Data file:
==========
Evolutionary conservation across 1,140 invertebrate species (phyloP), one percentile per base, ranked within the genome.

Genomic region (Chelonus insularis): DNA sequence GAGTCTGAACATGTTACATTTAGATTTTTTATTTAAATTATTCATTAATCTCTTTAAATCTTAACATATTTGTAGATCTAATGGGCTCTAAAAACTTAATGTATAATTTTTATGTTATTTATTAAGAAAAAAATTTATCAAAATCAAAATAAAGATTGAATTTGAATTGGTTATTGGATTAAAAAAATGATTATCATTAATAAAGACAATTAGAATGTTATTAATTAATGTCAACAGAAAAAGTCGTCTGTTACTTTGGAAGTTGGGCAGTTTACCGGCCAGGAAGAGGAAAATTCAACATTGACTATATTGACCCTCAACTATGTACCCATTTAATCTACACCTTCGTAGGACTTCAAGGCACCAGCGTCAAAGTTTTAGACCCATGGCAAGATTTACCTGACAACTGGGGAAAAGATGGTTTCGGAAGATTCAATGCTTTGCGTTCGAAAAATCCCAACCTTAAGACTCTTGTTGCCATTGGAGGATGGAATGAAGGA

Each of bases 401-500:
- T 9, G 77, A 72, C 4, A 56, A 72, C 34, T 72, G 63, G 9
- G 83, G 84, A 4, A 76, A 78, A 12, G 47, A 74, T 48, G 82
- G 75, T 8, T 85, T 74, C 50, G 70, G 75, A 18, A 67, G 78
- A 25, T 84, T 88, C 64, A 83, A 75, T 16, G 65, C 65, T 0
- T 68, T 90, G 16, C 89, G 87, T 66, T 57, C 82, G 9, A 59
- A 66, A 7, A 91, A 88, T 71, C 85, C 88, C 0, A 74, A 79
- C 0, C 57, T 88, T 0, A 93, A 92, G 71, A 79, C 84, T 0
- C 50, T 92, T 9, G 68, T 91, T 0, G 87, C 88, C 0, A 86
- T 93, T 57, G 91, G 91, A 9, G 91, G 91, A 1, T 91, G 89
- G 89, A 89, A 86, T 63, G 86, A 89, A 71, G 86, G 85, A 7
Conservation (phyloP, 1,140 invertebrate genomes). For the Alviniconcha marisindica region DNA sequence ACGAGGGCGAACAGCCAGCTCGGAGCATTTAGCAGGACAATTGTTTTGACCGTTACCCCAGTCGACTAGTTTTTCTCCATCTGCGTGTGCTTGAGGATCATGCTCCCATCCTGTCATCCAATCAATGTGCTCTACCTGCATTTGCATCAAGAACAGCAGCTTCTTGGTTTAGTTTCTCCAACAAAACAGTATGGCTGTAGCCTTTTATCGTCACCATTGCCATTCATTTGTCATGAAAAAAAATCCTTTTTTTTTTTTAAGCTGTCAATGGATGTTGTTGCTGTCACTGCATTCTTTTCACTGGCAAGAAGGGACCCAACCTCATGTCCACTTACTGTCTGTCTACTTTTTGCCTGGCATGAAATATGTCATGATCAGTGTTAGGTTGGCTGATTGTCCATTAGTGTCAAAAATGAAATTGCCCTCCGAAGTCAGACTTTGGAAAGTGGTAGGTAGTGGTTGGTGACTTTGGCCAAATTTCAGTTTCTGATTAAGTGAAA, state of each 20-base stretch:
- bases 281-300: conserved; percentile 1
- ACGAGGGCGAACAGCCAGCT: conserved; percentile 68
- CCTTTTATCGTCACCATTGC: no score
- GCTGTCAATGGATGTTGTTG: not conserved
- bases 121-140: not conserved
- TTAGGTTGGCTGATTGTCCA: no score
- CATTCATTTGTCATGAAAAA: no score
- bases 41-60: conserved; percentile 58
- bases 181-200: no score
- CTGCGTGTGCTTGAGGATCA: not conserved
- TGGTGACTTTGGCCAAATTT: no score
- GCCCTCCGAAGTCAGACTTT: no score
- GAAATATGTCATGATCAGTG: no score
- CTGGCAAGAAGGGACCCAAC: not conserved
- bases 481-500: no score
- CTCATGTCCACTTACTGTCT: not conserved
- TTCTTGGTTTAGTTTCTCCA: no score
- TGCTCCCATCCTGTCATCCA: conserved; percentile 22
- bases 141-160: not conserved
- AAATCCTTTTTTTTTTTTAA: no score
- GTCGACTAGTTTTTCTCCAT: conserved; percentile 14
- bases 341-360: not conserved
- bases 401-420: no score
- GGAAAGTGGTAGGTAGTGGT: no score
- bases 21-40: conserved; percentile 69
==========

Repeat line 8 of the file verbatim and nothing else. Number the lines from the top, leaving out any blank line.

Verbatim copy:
- T 68, T 90, G 16, C 89, G 87, T 66, T 57, C 82, G 9, A 59